Are You Prepared for the Fall Severe Weather Season?
Hopkins Co. Tornado of November 15th, 2005. Photo by Leonard Costanzo.
We all know about spring and severe weather. Spring and violent weather seem to go hand-in-hand for much of the southern and central United States, and Kentucky is often in the weather crosshairs. During this transition from winter to summer, the clash of warm moist air colliding with the cold dry Canadian air nearly always sets the stage for some of the most violent weather that Mother Nature has in her arsenal.
According to the National Weather Service’s Storm Prediction Center (SPC), May and June are the peak months for tornado and other aspects of severe weather development. But there is also the surprising statistic, at least to the lay-person, that late autumn also has a surge of severe weather. This “second season” occurs mainly across the southeast portion of the United States, including Kentucky, with November as the focus of the greatest number of fall severe weather occurrences. In fact,
over the last decade, the Lower Ohio/Middle Mississippi Valley, including much of Kentucky, ranks among the nation’s highest frequency of strong and violent tornadoes and several of these violent and deadly tornadoes have occurred during the fall months.
Here are a few other facts...
- The nation’s strongest tornado in 2005 occurred in Kentucky - the Hopkins County F4 that struck Nov. 15, 2005. This was the strongest tornado in Kentucky since the May 28, 1996 Bullitt County F4.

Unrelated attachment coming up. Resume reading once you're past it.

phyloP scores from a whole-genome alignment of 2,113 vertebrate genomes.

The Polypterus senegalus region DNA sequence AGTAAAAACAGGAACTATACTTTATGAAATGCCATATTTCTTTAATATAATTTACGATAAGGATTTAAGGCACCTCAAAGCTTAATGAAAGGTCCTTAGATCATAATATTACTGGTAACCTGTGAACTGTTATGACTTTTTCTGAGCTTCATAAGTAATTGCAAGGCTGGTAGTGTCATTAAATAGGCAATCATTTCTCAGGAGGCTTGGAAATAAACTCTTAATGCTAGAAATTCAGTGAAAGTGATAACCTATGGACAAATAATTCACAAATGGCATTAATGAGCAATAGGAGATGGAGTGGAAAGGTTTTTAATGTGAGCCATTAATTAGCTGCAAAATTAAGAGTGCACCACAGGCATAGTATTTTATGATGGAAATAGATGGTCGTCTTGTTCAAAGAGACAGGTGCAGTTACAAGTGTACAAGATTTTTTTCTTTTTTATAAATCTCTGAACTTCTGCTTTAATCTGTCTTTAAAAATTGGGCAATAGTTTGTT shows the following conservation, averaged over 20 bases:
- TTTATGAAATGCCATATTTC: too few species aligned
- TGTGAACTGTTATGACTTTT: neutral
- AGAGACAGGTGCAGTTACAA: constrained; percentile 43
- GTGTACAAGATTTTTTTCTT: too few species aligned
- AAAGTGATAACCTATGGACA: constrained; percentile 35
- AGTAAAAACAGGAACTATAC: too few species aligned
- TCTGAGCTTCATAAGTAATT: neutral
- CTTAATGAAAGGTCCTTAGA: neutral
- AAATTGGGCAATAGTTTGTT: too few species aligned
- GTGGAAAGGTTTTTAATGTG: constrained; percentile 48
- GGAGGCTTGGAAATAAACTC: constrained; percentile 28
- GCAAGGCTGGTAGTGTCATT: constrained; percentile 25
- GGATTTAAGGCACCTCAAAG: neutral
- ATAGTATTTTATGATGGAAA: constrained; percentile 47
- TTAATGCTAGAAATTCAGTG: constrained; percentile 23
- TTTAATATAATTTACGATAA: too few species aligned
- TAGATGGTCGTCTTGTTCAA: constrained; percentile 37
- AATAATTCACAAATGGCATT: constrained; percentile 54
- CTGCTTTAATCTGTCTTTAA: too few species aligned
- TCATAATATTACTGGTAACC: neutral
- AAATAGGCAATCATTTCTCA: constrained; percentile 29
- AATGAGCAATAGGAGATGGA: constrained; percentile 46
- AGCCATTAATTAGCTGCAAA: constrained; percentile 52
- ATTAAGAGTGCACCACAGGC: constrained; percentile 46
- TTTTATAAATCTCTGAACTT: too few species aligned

- The F3 tornado that was spawned over Henderson County around 2 AM on Nov. 6, 2005, killed 25 people just as it crossed into Vanderburgh County, Indiana. A separate F3 tornado occurred in Crittenden County, KY during the same hour.
Severe Weather Reports by Month for Eastern Kentucky
Why a resurgence in tornado potential in the autumn months? It all has to do with a combination of fast jet stream winds and strong frontal systems which reappear in fall. During the late summer months when thunderstorms are common, winds throughout the atmosphere are rarely strong enough to allow tornadoes to form. During the spring and fall however, a strong gradient of temperatures across the hemisphere typically drives powerful jet stream winds, and creates much stronger frontal systems which help initiate thunderstorm development.
Here in eastern Kentucky, the fall severe weather season is not as pronounced as over western Kentucky. However, strong tornadoes have occurred during the fall. An F2 tornado occurred in Clay County on December 11th, 1967, and two more F2 tornadoes occurred in Laurel and Owsley Counties on October 1st, 1977. One of those tornadoes ripped a 2 mile path through Laurel County injuring 16 people. In recent years, fall tornadoes have occurred in Laurel County (November 2007), Bath County (November 2007), Estill County (October 2009) and Bell County (October 2010).
Being ready for severe weather is not just for the spring season. Tornadoes and other forms of severe weather can happen year round, day or night. For more information on severe thunderstorms and tornadoes including safety tips and educational sites for children, visit the National Weather Service’s Severe Weather Awareness Page.